Generally speaking, known prior art web-based business information systems can effectively track e-mail communications between an end user and their external contacts only for communications arising directly out of the system's internal e-mail utility. If the end user instantiates an e-mail thread with an external contact from their native e-mail system, that information is not automatically tracked by the web-based business information system. In such case, manual inputs such as event creation and cut-and-paste operations are required to get those communications into the web-based business information system, which is highly undesirable.

Accordingly, it would be desirable to provide a web-based business information system that is capable of automatically tracking e-mail communications between an end user and an external contact while allowing the end user to utilize their preferred native e-mail system for at least a portion of those communications.

It would be further desirable to provide a web-based business information system having such automated e-mail tracking ability that is functional across a wide variety of different native e-mail systems, including both dedicated e-mail application software and web-based e-mail services.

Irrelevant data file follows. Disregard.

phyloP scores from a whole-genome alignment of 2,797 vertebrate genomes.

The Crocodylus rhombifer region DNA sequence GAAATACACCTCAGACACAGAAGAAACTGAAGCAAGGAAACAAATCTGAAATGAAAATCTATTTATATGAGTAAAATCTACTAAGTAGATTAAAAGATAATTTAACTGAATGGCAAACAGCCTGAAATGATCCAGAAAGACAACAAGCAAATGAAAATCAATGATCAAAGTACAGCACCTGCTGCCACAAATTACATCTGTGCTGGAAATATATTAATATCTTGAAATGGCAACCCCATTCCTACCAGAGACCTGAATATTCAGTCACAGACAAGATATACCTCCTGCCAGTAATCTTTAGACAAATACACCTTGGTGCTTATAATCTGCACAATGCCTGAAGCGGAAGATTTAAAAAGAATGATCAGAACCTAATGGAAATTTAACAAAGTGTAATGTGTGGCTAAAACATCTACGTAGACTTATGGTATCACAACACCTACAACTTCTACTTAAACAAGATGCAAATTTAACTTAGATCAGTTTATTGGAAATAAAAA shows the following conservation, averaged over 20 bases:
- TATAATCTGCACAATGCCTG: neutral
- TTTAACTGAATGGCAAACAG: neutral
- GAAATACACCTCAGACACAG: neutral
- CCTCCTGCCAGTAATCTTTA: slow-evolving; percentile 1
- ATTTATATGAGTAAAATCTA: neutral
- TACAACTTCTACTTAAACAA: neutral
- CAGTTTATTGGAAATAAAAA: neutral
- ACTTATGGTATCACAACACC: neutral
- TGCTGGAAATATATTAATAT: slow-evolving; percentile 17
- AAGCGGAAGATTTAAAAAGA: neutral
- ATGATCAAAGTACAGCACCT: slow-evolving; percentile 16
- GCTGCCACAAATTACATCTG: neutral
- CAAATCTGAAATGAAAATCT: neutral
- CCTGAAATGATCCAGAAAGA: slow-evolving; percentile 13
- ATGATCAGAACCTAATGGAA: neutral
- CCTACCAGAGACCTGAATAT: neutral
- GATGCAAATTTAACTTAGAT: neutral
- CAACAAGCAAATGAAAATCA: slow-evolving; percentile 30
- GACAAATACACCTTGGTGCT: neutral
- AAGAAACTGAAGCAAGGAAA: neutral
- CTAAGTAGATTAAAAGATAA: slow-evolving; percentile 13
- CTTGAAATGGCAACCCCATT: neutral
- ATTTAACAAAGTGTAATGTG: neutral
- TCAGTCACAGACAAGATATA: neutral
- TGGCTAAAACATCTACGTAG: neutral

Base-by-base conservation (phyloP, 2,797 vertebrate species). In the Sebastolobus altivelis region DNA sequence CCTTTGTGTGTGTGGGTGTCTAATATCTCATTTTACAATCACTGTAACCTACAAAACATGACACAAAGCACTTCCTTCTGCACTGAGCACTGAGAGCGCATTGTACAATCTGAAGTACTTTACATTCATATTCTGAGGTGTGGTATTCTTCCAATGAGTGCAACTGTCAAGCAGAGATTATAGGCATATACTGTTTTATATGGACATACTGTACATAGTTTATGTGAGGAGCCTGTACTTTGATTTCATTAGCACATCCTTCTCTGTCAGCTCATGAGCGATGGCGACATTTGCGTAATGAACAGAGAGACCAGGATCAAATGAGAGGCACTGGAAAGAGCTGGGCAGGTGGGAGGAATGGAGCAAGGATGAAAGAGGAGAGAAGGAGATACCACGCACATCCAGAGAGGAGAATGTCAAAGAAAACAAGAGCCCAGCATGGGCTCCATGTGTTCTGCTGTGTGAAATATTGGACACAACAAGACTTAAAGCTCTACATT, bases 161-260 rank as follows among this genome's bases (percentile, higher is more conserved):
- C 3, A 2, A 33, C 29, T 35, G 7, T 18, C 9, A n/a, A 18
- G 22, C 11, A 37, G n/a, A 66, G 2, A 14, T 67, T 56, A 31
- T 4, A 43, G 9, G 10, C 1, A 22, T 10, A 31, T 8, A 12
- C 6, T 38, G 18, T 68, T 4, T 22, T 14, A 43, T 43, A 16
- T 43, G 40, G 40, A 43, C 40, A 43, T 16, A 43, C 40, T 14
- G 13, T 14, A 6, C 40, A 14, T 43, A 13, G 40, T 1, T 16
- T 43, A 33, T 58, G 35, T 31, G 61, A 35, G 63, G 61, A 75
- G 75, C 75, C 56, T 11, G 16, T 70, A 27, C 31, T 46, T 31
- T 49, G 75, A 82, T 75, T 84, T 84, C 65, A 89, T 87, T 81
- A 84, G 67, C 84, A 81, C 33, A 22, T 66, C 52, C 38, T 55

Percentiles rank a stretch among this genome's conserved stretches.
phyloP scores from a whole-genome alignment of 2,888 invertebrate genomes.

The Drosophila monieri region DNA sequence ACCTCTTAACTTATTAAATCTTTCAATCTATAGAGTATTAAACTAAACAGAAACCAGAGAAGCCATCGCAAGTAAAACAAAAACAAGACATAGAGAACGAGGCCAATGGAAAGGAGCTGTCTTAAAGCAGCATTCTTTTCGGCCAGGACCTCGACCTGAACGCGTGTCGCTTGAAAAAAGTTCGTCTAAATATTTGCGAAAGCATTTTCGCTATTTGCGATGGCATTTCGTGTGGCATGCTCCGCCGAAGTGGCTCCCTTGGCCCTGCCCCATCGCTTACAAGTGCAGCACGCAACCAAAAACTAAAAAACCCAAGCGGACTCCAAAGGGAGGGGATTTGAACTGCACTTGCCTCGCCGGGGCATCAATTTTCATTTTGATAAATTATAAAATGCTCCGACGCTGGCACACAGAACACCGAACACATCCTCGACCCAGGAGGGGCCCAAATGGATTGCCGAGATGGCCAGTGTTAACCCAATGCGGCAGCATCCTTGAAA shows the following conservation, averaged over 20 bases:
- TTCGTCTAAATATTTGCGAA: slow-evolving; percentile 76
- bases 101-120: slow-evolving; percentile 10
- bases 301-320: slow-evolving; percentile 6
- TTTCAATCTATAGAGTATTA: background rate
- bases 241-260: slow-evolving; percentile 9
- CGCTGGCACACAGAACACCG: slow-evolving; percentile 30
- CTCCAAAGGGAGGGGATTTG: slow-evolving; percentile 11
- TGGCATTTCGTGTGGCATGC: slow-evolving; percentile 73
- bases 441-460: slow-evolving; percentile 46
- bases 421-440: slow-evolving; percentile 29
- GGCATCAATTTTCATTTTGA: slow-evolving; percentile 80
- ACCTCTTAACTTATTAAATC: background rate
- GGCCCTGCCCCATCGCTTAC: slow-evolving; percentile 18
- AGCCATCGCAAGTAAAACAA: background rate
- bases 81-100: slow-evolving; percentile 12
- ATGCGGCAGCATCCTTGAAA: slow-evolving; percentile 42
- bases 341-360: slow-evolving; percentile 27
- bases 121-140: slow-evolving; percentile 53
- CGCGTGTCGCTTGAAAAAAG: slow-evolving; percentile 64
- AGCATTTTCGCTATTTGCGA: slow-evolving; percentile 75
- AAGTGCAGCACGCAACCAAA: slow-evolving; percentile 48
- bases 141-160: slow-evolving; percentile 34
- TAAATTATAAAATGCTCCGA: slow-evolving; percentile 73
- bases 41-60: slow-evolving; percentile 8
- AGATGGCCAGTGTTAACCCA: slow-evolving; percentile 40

It would be still further desirable to provide a web-based business information system having such automated e-mail tracking ability that does not rely upon specialized software, such as browser plug-ins, at the end user computer.

It would be even further desirable to provide a web-based business information system that can automatically track such e-mail communications regardless of the external contact's e-mail system type.

It would be even further desirable to provide a web-based business information system in which any artifacts associated with such automated tracking would be reasonably transparent to the external contact.

It would be still further desirable to provide such tracking capability in a web-based business information system that has security safeguards against tampering or other compromise of the requisite tracking information.

SUMMARY